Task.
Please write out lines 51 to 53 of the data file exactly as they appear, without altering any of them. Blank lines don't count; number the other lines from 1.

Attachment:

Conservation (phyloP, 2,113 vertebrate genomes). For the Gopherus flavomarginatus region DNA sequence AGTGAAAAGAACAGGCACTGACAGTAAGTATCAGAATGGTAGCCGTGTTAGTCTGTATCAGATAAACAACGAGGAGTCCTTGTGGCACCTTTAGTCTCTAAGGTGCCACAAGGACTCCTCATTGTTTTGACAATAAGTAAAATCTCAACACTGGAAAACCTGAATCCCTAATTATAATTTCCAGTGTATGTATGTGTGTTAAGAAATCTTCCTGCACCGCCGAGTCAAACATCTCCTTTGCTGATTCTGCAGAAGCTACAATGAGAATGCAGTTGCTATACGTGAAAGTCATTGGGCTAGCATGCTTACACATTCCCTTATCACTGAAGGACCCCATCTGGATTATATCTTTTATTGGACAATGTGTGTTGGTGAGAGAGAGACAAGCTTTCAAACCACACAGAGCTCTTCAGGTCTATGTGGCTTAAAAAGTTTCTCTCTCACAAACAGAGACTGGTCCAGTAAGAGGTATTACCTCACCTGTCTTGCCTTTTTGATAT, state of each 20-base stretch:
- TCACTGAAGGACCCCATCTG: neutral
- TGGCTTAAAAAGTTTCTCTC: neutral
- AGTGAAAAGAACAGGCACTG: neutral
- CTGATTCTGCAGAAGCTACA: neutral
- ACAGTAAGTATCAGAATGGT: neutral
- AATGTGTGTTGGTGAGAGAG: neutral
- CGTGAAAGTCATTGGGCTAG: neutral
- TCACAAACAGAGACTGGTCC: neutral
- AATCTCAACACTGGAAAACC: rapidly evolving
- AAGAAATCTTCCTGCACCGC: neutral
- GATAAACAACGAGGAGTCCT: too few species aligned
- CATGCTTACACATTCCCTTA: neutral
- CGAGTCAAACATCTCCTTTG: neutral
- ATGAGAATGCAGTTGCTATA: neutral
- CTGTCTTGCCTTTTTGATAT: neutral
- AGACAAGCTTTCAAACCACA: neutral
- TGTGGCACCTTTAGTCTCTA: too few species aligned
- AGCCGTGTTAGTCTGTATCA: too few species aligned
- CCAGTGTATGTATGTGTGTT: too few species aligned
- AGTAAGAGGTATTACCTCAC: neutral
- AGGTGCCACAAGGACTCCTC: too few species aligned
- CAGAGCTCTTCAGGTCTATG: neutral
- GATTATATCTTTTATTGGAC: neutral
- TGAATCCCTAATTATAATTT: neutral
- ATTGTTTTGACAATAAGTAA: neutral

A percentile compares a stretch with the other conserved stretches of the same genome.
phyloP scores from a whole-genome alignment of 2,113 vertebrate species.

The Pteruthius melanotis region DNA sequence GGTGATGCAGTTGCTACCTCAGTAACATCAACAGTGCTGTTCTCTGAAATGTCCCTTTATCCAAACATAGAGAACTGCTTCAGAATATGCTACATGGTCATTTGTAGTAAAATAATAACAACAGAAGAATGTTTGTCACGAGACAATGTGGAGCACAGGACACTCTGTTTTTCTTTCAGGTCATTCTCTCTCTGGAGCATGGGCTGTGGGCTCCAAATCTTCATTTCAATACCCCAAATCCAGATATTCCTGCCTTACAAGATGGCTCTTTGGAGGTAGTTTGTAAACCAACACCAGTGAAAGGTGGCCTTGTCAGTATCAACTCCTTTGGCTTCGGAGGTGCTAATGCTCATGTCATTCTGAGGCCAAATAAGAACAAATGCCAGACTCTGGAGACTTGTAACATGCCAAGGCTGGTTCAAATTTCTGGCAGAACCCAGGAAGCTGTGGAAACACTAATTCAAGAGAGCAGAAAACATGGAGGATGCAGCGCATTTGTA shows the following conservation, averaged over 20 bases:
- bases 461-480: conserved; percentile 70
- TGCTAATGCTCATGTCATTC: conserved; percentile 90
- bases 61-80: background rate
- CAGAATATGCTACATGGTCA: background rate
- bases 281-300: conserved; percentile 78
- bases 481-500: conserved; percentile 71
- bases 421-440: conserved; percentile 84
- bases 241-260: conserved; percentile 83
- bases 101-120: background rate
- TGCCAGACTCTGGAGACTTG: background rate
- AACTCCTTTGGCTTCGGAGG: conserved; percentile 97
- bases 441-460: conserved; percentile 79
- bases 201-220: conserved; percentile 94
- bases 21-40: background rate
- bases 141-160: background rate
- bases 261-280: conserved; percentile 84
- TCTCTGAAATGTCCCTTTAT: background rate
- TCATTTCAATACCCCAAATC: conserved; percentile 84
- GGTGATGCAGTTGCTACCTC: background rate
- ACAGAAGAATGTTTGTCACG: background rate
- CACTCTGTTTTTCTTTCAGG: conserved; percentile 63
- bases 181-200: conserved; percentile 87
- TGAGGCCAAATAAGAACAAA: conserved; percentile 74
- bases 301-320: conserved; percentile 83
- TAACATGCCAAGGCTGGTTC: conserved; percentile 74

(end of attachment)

- bases 181-200: conserved; percentile 87
- TGAGGCCAAATAAGAACAAA: conserved; percentile 74
- bases 301-320: conserved; percentile 83